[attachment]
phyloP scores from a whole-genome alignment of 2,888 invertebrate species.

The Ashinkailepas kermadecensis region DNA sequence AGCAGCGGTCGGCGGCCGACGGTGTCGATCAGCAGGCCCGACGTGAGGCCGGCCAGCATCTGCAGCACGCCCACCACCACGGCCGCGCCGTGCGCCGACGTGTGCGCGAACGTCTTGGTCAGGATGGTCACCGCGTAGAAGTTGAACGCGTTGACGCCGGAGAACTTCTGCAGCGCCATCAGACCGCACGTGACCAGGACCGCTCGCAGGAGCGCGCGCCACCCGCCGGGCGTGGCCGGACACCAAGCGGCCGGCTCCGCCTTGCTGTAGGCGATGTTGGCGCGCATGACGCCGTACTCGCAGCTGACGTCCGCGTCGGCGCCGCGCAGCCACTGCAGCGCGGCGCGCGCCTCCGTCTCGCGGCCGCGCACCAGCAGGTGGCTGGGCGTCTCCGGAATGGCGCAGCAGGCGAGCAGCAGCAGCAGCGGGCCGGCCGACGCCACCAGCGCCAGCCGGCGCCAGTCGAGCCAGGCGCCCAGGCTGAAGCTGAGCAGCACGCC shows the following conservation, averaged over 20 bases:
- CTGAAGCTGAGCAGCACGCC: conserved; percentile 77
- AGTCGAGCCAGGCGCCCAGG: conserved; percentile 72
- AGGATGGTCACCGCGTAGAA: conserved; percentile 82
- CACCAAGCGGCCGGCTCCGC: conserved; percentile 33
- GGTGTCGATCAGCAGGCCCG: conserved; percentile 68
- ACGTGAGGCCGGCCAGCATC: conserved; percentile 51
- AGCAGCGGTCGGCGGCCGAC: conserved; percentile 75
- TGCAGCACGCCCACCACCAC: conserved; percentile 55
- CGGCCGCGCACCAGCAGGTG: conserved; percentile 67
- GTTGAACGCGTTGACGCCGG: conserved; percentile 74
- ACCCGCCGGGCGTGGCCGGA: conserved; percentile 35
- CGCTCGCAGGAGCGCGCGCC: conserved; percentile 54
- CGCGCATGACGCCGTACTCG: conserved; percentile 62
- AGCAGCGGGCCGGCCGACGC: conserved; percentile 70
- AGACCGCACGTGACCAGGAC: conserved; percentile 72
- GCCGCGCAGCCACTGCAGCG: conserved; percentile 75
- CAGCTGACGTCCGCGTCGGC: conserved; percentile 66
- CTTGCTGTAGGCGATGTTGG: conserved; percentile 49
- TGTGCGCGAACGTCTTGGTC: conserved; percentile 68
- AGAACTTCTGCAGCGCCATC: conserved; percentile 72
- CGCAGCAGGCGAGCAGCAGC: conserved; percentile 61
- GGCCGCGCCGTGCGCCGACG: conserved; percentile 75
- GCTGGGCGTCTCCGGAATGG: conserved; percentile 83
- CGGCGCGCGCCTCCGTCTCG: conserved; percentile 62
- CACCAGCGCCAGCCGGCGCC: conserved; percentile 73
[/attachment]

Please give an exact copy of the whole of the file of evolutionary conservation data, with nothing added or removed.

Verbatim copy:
phyloP scores from a whole-genome alignment of 2,888 invertebrate species.

The Ashinkailepas kermadecensis region DNA sequence AGCAGCGGTCGGCGGCCGACGGTGTCGATCAGCAGGCCCGACGTGAGGCCGGCCAGCATCTGCAGCACGCCCACCACCACGGCCGCGCCGTGCGCCGACGTGTGCGCGAACGTCTTGGTCAGGATGGTCACCGCGTAGAAGTTGAACGCGTTGACGCCGGAGAACTTCTGCAGCGCCATCAGACCGCACGTGACCAGGACCGCTCGCAGGAGCGCGCGCCACCCGCCGGGCGTGGCCGGACACCAAGCGGCCGGCTCCGCCTTGCTGTAGGCGATGTTGGCGCGCATGACGCCGTACTCGCAGCTGACGTCCGCGTCGGCGCCGCGCAGCCACTGCAGCGCGGCGCGCGCCTCCGTCTCGCGGCCGCGCACCAGCAGGTGGCTGGGCGTCTCCGGAATGGCGCAGCAGGCGAGCAGCAGCAGCAGCGGGCCGGCCGACGCCACCAGCGCCAGCCGGCGCCAGTCGAGCCAGGCGCCCAGGCTGAAGCTGAGCAGCACGCC shows the following conservation, averaged over 20 bases:
- CTGAAGCTGAGCAGCACGCC: conserved; percentile 77
- AGTCGAGCCAGGCGCCCAGG: conserved; percentile 72
- AGGATGGTCACCGCGTAGAA: conserved; percentile 82
- CACCAAGCGGCCGGCTCCGC: conserved; percentile 33
- GGTGTCGATCAGCAGGCCCG: conserved; percentile 68
- ACGTGAGGCCGGCCAGCATC: conserved; percentile 51
- AGCAGCGGTCGGCGGCCGAC: conserved; percentile 75
- TGCAGCACGCCCACCACCAC: conserved; percentile 55
- CGGCCGCGCACCAGCAGGTG: conserved; percentile 67
- GTTGAACGCGTTGACGCCGG: conserved; percentile 74
- ACCCGCCGGGCGTGGCCGGA: conserved; percentile 35
- CGCTCGCAGGAGCGCGCGCC: conserved; percentile 54
- CGCGCATGACGCCGTACTCG: conserved; percentile 62
- AGCAGCGGGCCGGCCGACGC: conserved; percentile 70
- AGACCGCACGTGACCAGGAC: conserved; percentile 72
- GCCGCGCAGCCACTGCAGCG: conserved; percentile 75
- CAGCTGACGTCCGCGTCGGC: conserved; percentile 66
- CTTGCTGTAGGCGATGTTGG: conserved; percentile 49
- TGTGCGCGAACGTCTTGGTC: conserved; percentile 68
- AGAACTTCTGCAGCGCCATC: conserved; percentile 72
- CGCAGCAGGCGAGCAGCAGC: conserved; percentile 61
- GGCCGCGCCGTGCGCCGACG: conserved; percentile 75
- GCTGGGCGTCTCCGGAATGG: conserved; percentile 83
- CGGCGCGCGCCTCCGTCTCG: conserved; percentile 62
- CACCAGCGCCAGCCGGCGCC: conserved; percentile 73